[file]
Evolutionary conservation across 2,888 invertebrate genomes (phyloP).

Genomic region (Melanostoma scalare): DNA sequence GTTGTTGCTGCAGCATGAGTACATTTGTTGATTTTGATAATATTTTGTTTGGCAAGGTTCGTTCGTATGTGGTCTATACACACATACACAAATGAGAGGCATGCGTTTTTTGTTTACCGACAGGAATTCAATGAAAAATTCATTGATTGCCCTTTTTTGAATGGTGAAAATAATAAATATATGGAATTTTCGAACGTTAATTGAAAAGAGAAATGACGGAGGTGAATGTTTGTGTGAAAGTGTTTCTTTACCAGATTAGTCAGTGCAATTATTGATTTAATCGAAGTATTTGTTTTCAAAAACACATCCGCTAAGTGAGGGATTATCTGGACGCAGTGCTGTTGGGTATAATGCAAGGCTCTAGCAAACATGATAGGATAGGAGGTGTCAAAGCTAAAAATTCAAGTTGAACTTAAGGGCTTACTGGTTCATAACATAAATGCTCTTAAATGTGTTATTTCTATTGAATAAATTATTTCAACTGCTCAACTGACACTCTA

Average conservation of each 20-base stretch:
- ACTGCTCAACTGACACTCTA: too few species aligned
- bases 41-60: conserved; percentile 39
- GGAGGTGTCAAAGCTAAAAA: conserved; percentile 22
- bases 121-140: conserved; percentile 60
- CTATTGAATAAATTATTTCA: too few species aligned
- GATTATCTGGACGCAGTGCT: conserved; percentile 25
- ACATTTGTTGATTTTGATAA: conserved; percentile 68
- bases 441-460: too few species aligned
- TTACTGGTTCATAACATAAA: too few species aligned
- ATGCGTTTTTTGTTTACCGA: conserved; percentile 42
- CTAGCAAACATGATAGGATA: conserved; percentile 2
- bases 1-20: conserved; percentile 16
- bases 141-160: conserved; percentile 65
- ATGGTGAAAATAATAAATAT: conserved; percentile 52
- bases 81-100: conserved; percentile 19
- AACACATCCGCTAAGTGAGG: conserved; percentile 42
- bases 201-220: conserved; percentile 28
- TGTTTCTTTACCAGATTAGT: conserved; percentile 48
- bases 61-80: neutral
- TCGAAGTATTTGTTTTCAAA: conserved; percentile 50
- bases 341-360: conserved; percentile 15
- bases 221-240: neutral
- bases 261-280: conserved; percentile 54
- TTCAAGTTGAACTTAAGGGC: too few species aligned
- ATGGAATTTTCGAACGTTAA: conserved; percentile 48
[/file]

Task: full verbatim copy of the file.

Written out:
Evolutionary conservation across 2,888 invertebrate genomes (phyloP).

Genomic region (Melanostoma scalare): DNA sequence GTTGTTGCTGCAGCATGAGTACATTTGTTGATTTTGATAATATTTTGTTTGGCAAGGTTCGTTCGTATGTGGTCTATACACACATACACAAATGAGAGGCATGCGTTTTTTGTTTACCGACAGGAATTCAATGAAAAATTCATTGATTGCCCTTTTTTGAATGGTGAAAATAATAAATATATGGAATTTTCGAACGTTAATTGAAAAGAGAAATGACGGAGGTGAATGTTTGTGTGAAAGTGTTTCTTTACCAGATTAGTCAGTGCAATTATTGATTTAATCGAAGTATTTGTTTTCAAAAACACATCCGCTAAGTGAGGGATTATCTGGACGCAGTGCTGTTGGGTATAATGCAAGGCTCTAGCAAACATGATAGGATAGGAGGTGTCAAAGCTAAAAATTCAAGTTGAACTTAAGGGCTTACTGGTTCATAACATAAATGCTCTTAAATGTGTTATTTCTATTGAATAAATTATTTCAACTGCTCAACTGACACTCTA

Average conservation of each 20-base stretch:
- ACTGCTCAACTGACACTCTA: too few species aligned
- bases 41-60: conserved; percentile 39
- GGAGGTGTCAAAGCTAAAAA: conserved; percentile 22
- bases 121-140: conserved; percentile 60
- CTATTGAATAAATTATTTCA: too few species aligned
- GATTATCTGGACGCAGTGCT: conserved; percentile 25
- ACATTTGTTGATTTTGATAA: conserved; percentile 68
- bases 441-460: too few species aligned
- TTACTGGTTCATAACATAAA: too few species aligned
- ATGCGTTTTTTGTTTACCGA: conserved; percentile 42
- CTAGCAAACATGATAGGATA: conserved; percentile 2
- bases 1-20: conserved; percentile 16
- bases 141-160: conserved; percentile 65
- ATGGTGAAAATAATAAATAT: conserved; percentile 52
- bases 81-100: conserved; percentile 19
- AACACATCCGCTAAGTGAGG: conserved; percentile 42
- bases 201-220: conserved; percentile 28
- TGTTTCTTTACCAGATTAGT: conserved; percentile 48
- bases 61-80: neutral
- TCGAAGTATTTGTTTTCAAA: conserved; percentile 50
- bases 341-360: conserved; percentile 15
- bases 221-240: neutral
- bases 261-280: conserved; percentile 54
- TTCAAGTTGAACTTAAGGGC: too few species aligned
- ATGGAATTTTCGAACGTTAA: conserved; percentile 48